2.The Tailor Making Mariachis Look Their Best
3.Pow Wow in the Club: A New Spin on First Nations Music
4.Playing Against Type: The Typewriter Orchestra
5.Dumbfoundead’s Not Waiting for the Mic
6.How Yung Raja Is Bringing Tamil to the Rap Scene
7.Battle Rap’s First LGBTQ League
8.How One Guy Scored ‘Rick and Morty,’ TV’s Weirdest Cartoon
9.How Conflict Inspires Noga Erez's Chaotic Sound
10.In a Kenya Slum, Changing Lives With Classical Music
11.Hip-Hop Dancing at Age 60
12.Using Art to Pay Tribute to an Ancient Civilization
13.International Flow: This Canadian Group Raps in Eight Languages
14.The Inspiration Behind David Bowie and Lady Gaga’s Fashion
15.Gay and Gangster: Deadlee Raps to His Own Rhythm
16.Teen Born Without Jaw Finds His Voice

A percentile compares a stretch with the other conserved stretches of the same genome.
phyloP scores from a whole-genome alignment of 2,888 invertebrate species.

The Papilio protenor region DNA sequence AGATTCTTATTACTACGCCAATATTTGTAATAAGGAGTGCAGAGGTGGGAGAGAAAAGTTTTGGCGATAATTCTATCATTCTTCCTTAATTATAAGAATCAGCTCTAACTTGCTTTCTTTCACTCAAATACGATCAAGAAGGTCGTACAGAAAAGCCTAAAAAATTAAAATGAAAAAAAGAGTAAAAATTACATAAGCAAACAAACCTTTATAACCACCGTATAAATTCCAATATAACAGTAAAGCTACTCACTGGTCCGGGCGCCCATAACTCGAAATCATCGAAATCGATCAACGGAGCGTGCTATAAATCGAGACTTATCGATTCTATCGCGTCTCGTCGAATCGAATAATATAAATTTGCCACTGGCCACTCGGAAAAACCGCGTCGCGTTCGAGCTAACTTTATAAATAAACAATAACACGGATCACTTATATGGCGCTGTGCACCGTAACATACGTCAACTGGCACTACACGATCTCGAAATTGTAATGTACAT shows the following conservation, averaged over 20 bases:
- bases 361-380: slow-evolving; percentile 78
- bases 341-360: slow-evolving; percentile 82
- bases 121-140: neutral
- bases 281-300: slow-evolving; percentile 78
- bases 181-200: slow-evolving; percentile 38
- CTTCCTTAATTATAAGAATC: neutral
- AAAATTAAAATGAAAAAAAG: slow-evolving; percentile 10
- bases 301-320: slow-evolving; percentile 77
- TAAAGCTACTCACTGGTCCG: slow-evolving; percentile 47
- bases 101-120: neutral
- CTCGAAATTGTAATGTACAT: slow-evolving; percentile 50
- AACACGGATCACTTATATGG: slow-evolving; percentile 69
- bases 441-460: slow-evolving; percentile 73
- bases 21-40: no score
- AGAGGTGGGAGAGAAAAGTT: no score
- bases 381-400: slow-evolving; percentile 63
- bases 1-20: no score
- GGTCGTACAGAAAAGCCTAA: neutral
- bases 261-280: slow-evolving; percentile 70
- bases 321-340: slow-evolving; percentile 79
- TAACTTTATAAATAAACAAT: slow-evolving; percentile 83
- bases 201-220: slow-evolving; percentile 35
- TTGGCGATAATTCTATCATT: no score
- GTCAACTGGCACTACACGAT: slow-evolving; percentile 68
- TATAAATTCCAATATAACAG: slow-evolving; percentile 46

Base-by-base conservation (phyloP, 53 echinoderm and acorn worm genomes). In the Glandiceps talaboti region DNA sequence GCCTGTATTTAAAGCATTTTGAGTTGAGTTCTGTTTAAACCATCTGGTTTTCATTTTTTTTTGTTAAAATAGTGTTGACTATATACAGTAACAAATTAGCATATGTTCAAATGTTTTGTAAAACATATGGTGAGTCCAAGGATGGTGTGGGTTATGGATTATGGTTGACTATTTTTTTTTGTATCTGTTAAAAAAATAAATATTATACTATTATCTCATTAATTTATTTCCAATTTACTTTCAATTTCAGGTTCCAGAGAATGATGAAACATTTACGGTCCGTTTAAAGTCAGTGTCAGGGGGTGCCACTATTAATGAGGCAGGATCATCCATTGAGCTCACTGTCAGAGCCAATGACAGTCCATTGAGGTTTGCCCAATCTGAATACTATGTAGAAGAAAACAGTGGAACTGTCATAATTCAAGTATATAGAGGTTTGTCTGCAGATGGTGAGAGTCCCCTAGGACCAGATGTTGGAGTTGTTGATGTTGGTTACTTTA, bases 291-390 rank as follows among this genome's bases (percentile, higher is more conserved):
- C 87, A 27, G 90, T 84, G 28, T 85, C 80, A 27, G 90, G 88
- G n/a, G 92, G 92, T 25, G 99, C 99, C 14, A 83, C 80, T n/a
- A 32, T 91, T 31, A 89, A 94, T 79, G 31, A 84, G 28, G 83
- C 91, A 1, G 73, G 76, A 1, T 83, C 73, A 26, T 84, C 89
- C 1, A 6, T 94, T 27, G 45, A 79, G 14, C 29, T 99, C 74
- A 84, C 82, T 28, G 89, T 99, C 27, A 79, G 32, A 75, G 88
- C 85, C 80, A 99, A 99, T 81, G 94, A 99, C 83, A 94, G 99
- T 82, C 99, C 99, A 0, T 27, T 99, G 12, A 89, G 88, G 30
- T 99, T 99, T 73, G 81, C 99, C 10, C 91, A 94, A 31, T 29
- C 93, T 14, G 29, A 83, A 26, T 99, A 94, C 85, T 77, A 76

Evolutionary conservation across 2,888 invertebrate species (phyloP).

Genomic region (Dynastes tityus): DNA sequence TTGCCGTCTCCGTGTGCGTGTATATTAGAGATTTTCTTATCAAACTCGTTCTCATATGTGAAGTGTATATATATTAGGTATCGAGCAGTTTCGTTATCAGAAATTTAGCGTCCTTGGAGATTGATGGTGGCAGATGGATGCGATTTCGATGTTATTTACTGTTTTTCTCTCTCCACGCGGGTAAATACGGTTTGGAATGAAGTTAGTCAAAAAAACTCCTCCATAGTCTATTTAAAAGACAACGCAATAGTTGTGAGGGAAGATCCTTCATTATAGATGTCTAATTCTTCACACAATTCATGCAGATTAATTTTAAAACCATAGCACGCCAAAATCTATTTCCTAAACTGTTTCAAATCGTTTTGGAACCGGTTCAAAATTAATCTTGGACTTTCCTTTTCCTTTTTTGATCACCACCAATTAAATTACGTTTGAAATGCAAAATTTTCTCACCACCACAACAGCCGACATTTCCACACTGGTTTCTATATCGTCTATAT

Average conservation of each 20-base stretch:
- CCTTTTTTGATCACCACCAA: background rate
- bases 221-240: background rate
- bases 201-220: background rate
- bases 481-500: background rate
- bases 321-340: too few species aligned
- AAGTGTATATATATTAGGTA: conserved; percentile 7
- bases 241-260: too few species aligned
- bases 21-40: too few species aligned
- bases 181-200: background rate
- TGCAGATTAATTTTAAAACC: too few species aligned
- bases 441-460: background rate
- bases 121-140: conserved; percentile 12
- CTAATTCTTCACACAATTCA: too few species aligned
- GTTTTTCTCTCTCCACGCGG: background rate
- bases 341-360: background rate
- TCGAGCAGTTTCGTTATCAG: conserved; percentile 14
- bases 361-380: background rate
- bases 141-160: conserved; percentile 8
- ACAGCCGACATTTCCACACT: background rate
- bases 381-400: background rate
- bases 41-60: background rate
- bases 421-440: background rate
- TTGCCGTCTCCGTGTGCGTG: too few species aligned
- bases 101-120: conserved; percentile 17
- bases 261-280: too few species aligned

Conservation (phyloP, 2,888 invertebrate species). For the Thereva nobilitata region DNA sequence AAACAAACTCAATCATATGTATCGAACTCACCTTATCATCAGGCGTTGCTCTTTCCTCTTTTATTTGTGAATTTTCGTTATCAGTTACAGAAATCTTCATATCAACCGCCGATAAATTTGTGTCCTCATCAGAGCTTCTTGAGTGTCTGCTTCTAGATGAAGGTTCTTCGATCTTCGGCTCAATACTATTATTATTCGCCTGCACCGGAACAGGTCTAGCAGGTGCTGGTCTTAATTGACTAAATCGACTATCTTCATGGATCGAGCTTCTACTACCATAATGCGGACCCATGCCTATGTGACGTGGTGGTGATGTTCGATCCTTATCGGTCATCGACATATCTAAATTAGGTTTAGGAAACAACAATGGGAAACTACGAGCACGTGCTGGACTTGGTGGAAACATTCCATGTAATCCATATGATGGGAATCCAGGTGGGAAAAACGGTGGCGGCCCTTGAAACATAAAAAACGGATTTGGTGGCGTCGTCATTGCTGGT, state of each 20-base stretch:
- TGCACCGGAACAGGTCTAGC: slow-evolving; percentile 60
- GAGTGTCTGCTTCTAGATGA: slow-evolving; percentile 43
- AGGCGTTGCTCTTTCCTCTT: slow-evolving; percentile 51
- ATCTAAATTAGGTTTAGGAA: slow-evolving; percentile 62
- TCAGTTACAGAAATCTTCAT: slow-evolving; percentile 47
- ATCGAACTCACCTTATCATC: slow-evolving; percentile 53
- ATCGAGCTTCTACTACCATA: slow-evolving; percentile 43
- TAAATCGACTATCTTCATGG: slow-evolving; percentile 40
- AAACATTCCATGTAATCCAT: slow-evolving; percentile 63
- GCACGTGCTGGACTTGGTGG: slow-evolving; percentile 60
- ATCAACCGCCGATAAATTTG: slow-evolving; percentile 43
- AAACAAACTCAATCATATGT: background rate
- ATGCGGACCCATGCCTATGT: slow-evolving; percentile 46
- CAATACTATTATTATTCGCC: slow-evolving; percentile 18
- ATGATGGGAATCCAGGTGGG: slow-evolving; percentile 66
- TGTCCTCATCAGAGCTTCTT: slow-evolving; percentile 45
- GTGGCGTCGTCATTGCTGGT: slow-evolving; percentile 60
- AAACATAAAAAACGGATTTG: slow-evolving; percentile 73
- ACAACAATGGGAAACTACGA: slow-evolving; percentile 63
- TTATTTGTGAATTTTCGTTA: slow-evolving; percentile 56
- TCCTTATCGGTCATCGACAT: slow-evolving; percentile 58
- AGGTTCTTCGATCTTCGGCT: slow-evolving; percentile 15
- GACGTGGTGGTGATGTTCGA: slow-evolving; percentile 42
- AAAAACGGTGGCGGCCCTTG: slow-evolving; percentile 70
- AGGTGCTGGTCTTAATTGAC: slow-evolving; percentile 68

17.Dubai’s Unique Recipe for Hip-Hop
18.Unlikely Emcees: The Muslim Hip-Hop Artists Bridging Worlds
19.The Reinvention Of Drezus
20.Feel The Flow: Finding Yourself Through Hip-Hop
21.Zulu P Represent!
22.The Only B-Girl in Alaska
24.Why Drink Your Beer When You Can Swim in It?
25.Breaking Fast in Iran
What do Skrillex, David Bowie, Salt-N-Pepa and basically every drum and bass track have in common? They've all used the Amen break, a four-bar drum solo that has become the most sampled loop in music history. Recorded in 1969, the six second sample originates from the song “Amen, Brother” by The Winstons, a funk and soul group from Washington, D.C. For many years, the solo was buried deep in musical archives—that is until hip-hop pioneer Lou Flores, aka “Breakbeat Lou,” featured it on his compilation, “The Ultimate Breaks and Beats.” Once producers caught wind of the solo, it took off, going on to change music forever.
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